Our newsfeeds this past week have been filled with the images, sounds, and words of protest. From anti-Trumpism, which is galvanizing millions of people in the United States and beyond, to the annual celebration and protest of Australia Day on January 26 (for a useful resource on the history of indigenous rights protests in Australia, visit here). Marches are media events, and they’re also teachable moments for many of us working in the academy. They can help us connect issues of the present to other histories, placing us, our bodies, and our experiences, in longer political traditions of activism and solidarity. Why we might want to recall those traditions is beautifully evoked in this essay by the British historian Susan Pedersen about the women’s march on Washington and its antecedents.
The protests I’ve mentioned are framed by “identity” politics. There are many critics of these politics. For some political thinkers, politics based in a claim to a particular identity divide more than unite. They foreground one group’s experiences, often of suffering and victimization, over and above that of another. They don’t necessarily address structural issues of economic access and opportunity that a wide range of people might be experiencing.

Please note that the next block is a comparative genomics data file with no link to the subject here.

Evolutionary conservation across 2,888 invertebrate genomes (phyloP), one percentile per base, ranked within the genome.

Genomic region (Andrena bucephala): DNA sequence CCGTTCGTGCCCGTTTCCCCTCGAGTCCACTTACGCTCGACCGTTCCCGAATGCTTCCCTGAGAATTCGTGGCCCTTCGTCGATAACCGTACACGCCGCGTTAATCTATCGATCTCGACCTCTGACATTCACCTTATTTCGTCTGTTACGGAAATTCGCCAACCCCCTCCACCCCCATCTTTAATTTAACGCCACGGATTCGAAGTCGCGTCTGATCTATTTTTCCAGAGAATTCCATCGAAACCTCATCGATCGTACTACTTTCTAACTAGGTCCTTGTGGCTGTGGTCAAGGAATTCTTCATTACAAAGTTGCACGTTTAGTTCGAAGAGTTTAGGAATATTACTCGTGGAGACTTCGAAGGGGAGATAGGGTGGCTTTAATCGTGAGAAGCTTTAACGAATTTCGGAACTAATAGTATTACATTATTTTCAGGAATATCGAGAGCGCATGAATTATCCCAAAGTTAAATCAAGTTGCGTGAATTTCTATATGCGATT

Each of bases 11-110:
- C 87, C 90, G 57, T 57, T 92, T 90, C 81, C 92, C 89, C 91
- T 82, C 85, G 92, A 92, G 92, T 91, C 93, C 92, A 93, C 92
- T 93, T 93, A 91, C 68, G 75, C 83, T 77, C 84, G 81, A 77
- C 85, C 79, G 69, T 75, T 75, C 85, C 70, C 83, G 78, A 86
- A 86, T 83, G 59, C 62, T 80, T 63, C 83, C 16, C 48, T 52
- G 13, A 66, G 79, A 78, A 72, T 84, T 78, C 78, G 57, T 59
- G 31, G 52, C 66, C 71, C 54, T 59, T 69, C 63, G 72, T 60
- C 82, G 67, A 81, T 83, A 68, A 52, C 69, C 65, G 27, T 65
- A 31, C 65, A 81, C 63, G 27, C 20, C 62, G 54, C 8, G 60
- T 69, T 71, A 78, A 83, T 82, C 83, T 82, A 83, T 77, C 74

For some historians, identity politics trouble the founding idea of the discipline, that the past is “another country.” Protest movements often assume continuity and similarity across time, rather than difference and contingency. Politics of history clash with the evidentiary demands of the historical discipline (a distinction between the “public life” of history and what Dipesh Chakrabarty in his recent book usefully calls the “cloistered life” of the discipline).
But what Pedersen reminds us is that the political feelings that motivate us to resist, oppose, and identify are often older than ourselves. Though she thought the march she attended in Washington D.C. on January 21 was a “good one,” it’s not her favourite, a judgment she reserves for another march she never attended since it was well before her birth, in 1913. So, we draw on stories, some of which are our own and some of which are other peoples’, as we try to understand our own place in the present. And in so doing we are reminded of ancestral connections, sometimes to stories we didn’t even know we were related to.
We need to identify with others, beyond ourselves, in order to find commonality with those not like us, or what the author Roman Krznaric calls “cognitive empathy.” (Also, check out his “Empathy Museum.”) So what identity politics offer us is a chance to empathize across cultural, gender, and historical divisions, without losing a sense of the structural injustices that often help to create division in the first place.
It seems to me that historians, too, can do really important, useful work, in our classrooms, in our scholarship, and in our communities, in helping to create conditions for empathy. One of our most important tasks is telling stories that allow and inspire this kind of cognitive, and even critical, empathy. It’s not about giving up critical reason and evidence-based thinking. It’s about using those skills to enrich everyone.